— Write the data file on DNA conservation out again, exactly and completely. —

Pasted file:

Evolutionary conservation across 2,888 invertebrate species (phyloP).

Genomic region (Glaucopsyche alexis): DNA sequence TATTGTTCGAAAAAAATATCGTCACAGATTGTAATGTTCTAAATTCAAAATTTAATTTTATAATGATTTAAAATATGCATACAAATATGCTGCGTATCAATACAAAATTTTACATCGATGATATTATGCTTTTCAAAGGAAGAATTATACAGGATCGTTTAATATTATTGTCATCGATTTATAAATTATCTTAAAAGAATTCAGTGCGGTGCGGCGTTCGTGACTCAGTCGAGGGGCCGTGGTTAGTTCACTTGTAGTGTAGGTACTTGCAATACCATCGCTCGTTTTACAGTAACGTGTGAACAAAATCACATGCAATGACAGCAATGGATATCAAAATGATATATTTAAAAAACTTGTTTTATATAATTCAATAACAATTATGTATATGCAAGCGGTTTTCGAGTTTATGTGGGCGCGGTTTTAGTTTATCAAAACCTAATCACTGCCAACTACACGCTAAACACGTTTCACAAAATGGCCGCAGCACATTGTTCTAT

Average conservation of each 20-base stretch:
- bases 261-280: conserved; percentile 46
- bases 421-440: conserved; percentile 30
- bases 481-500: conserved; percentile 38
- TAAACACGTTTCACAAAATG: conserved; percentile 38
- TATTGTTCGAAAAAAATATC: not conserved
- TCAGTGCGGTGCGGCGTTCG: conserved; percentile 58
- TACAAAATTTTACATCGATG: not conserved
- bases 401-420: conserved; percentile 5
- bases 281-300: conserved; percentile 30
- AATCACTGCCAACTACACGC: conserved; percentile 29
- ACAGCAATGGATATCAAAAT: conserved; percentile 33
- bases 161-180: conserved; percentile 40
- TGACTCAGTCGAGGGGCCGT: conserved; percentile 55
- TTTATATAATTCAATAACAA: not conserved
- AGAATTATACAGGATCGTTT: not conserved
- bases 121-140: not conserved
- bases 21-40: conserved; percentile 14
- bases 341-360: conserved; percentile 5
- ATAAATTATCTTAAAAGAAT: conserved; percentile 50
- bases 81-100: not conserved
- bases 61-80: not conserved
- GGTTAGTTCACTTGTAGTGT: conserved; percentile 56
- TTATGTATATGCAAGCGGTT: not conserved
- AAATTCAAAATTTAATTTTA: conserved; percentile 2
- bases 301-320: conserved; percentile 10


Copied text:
Evolutionary conservation across 2,888 invertebrate species (phyloP).

Genomic region (Glaucopsyche alexis): DNA sequence TATTGTTCGAAAAAAATATCGTCACAGATTGTAATGTTCTAAATTCAAAATTTAATTTTATAATGATTTAAAATATGCATACAAATATGCTGCGTATCAATACAAAATTTTACATCGATGATATTATGCTTTTCAAAGGAAGAATTATACAGGATCGTTTAATATTATTGTCATCGATTTATAAATTATCTTAAAAGAATTCAGTGCGGTGCGGCGTTCGTGACTCAGTCGAGGGGCCGTGGTTAGTTCACTTGTAGTGTAGGTACTTGCAATACCATCGCTCGTTTTACAGTAACGTGTGAACAAAATCACATGCAATGACAGCAATGGATATCAAAATGATATATTTAAAAAACTTGTTTTATATAATTCAATAACAATTATGTATATGCAAGCGGTTTTCGAGTTTATGTGGGCGCGGTTTTAGTTTATCAAAACCTAATCACTGCCAACTACACGCTAAACACGTTTCACAAAATGGCCGCAGCACATTGTTCTAT

Average conservation of each 20-base stretch:
- bases 261-280: conserved; percentile 46
- bases 421-440: conserved; percentile 30
- bases 481-500: conserved; percentile 38
- TAAACACGTTTCACAAAATG: conserved; percentile 38
- TATTGTTCGAAAAAAATATC: not conserved
- TCAGTGCGGTGCGGCGTTCG: conserved; percentile 58
- TACAAAATTTTACATCGATG: not conserved
- bases 401-420: conserved; percentile 5
- bases 281-300: conserved; percentile 30
- AATCACTGCCAACTACACGC: conserved; percentile 29
- ACAGCAATGGATATCAAAAT: conserved; percentile 33
- bases 161-180: conserved; percentile 40
- TGACTCAGTCGAGGGGCCGT: conserved; percentile 55
- TTTATATAATTCAATAACAA: not conserved
- AGAATTATACAGGATCGTTT: not conserved
- bases 121-140: not conserved
- bases 21-40: conserved; percentile 14
- bases 341-360: conserved; percentile 5
- ATAAATTATCTTAAAAGAAT: conserved; percentile 50
- bases 81-100: not conserved
- bases 61-80: not conserved
- GGTTAGTTCACTTGTAGTGT: conserved; percentile 56
- TTATGTATATGCAAGCGGTT: not conserved
- AAATTCAAAATTTAATTTTA: conserved; percentile 2
- bases 301-320: conserved; percentile 10